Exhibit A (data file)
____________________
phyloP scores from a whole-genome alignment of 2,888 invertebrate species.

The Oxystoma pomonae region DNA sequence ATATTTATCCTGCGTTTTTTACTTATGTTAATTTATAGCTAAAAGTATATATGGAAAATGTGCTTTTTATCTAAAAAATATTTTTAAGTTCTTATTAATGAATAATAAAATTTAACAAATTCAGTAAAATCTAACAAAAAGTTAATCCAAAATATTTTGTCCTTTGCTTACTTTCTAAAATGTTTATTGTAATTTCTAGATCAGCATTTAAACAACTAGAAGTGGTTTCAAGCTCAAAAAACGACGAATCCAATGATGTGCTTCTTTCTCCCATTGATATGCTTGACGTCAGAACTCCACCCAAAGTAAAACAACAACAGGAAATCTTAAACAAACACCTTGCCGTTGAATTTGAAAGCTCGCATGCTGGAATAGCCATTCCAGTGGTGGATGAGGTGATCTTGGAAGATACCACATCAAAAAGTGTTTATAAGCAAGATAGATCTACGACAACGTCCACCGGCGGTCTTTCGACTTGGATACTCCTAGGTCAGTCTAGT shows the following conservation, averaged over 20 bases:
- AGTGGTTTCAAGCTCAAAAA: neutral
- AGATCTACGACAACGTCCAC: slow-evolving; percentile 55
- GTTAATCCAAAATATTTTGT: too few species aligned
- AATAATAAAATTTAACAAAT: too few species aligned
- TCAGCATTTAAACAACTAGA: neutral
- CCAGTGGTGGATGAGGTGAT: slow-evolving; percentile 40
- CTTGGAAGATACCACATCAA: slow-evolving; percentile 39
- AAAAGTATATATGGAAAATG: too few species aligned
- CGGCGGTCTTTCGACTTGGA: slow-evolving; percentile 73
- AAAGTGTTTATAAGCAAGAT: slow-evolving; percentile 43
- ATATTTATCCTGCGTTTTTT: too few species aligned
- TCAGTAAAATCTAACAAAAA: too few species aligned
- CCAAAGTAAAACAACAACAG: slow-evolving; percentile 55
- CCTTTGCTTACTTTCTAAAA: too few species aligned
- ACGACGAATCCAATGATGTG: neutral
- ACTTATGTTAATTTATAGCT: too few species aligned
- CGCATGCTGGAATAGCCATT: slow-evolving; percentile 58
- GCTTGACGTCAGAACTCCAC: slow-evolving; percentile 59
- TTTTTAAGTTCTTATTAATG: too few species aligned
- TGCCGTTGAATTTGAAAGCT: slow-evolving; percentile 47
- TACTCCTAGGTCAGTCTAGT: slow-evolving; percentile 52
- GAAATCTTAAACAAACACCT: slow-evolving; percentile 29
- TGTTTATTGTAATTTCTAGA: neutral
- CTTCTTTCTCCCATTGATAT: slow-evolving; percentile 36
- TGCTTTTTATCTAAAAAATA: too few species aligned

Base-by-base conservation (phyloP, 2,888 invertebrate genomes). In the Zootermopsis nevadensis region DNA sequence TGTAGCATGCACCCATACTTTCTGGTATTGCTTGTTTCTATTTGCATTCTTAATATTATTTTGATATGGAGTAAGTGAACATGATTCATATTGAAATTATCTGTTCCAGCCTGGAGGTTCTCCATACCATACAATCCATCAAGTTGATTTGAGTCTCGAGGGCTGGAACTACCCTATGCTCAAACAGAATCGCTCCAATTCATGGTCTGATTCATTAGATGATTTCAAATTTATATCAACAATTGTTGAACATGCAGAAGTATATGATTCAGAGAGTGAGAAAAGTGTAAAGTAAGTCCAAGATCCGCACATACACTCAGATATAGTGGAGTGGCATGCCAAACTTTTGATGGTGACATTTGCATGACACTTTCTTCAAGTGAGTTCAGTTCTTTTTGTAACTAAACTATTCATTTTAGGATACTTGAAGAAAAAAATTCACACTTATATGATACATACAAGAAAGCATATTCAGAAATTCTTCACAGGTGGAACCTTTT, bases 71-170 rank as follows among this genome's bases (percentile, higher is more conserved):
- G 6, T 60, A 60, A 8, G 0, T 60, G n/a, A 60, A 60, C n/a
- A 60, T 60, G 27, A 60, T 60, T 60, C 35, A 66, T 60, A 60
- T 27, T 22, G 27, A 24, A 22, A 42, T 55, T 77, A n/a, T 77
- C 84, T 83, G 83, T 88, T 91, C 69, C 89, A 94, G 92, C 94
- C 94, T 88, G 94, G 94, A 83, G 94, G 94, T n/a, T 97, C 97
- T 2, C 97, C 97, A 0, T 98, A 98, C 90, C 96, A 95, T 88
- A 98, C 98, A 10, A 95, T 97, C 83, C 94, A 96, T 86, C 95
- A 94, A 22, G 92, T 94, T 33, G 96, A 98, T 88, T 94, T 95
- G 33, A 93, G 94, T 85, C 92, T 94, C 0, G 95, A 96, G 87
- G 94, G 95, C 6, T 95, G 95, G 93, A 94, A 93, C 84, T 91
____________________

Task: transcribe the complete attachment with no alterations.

phyloP scores from a whole-genome alignment of 2,888 invertebrate species.

The Oxystoma pomonae region DNA sequence ATATTTATCCTGCGTTTTTTACTTATGTTAATTTATAGCTAAAAGTATATATGGAAAATGTGCTTTTTATCTAAAAAATATTTTTAAGTTCTTATTAATGAATAATAAAATTTAACAAATTCAGTAAAATCTAACAAAAAGTTAATCCAAAATATTTTGTCCTTTGCTTACTTTCTAAAATGTTTATTGTAATTTCTAGATCAGCATTTAAACAACTAGAAGTGGTTTCAAGCTCAAAAAACGACGAATCCAATGATGTGCTTCTTTCTCCCATTGATATGCTTGACGTCAGAACTCCACCCAAAGTAAAACAACAACAGGAAATCTTAAACAAACACCTTGCCGTTGAATTTGAAAGCTCGCATGCTGGAATAGCCATTCCAGTGGTGGATGAGGTGATCTTGGAAGATACCACATCAAAAAGTGTTTATAAGCAAGATAGATCTACGACAACGTCCACCGGCGGTCTTTCGACTTGGATACTCCTAGGTCAGTCTAGT shows the following conservation, averaged over 20 bases:
- AGTGGTTTCAAGCTCAAAAA: neutral
- AGATCTACGACAACGTCCAC: slow-evolving; percentile 55
- GTTAATCCAAAATATTTTGT: too few species aligned
- AATAATAAAATTTAACAAAT: too few species aligned
- TCAGCATTTAAACAACTAGA: neutral
- CCAGTGGTGGATGAGGTGAT: slow-evolving; percentile 40
- CTTGGAAGATACCACATCAA: slow-evolving; percentile 39
- AAAAGTATATATGGAAAATG: too few species aligned
- CGGCGGTCTTTCGACTTGGA: slow-evolving; percentile 73
- AAAGTGTTTATAAGCAAGAT: slow-evolving; percentile 43
- ATATTTATCCTGCGTTTTTT: too few species aligned
- TCAGTAAAATCTAACAAAAA: too few species aligned
- CCAAAGTAAAACAACAACAG: slow-evolving; percentile 55
- CCTTTGCTTACTTTCTAAAA: too few species aligned
- ACGACGAATCCAATGATGTG: neutral
- ACTTATGTTAATTTATAGCT: too few species aligned
- CGCATGCTGGAATAGCCATT: slow-evolving; percentile 58
- GCTTGACGTCAGAACTCCAC: slow-evolving; percentile 59
- TTTTTAAGTTCTTATTAATG: too few species aligned
- TGCCGTTGAATTTGAAAGCT: slow-evolving; percentile 47
- TACTCCTAGGTCAGTCTAGT: slow-evolving; percentile 52
- GAAATCTTAAACAAACACCT: slow-evolving; percentile 29
- TGTTTATTGTAATTTCTAGA: neutral
- CTTCTTTCTCCCATTGATAT: slow-evolving; percentile 36
- TGCTTTTTATCTAAAAAATA: too few species aligned

Base-by-base conservation (phyloP, 2,888 invertebrate genomes). In the Zootermopsis nevadensis region DNA sequence TGTAGCATGCACCCATACTTTCTGGTATTGCTTGTTTCTATTTGCATTCTTAATATTATTTTGATATGGAGTAAGTGAACATGATTCATATTGAAATTATCTGTTCCAGCCTGGAGGTTCTCCATACCATACAATCCATCAAGTTGATTTGAGTCTCGAGGGCTGGAACTACCCTATGCTCAAACAGAATCGCTCCAATTCATGGTCTGATTCATTAGATGATTTCAAATTTATATCAACAATTGTTGAACATGCAGAAGTATATGATTCAGAGAGTGAGAAAAGTGTAAAGTAAGTCCAAGATCCGCACATACACTCAGATATAGTGGAGTGGCATGCCAAACTTTTGATGGTGACATTTGCATGACACTTTCTTCAAGTGAGTTCAGTTCTTTTTGTAACTAAACTATTCATTTTAGGATACTTGAAGAAAAAAATTCACACTTATATGATACATACAAGAAAGCATATTCAGAAATTCTTCACAGGTGGAACCTTTT, bases 71-170 rank as follows among this genome's bases (percentile, higher is more conserved):
- G 6, T 60, A 60, A 8, G 0, T 60, G n/a, A 60, A 60, C n/a
- A 60, T 60, G 27, A 60, T 60, T 60, C 35, A 66, T 60, A 60
- T 27, T 22, G 27, A 24, A 22, A 42, T 55, T 77, A n/a, T 77
- C 84, T 83, G 83, T 88, T 91, C 69, C 89, A 94, G 92, C 94
- C 94, T 88, G 94, G 94, A 83, G 94, G 94, T n/a, T 97, C 97
- T 2, C 97, C 97, A 0, T 98, A 98, C 90, C 96, A 95, T 88
- A 98, C 98, A 10, A 95, T 97, C 83, C 94, A 96, T 86, C 95
- A 94, A 22, G 92, T 94, T 33, G 96, A 98, T 88, T 94, T 95
- G 33, A 93, G 94, T 85, C 92, T 94, C 0, G 95, A 96, G 87
- G 94, G 95, C 6, T 95, G 95, G 93, A 94, A 93, C 84, T 91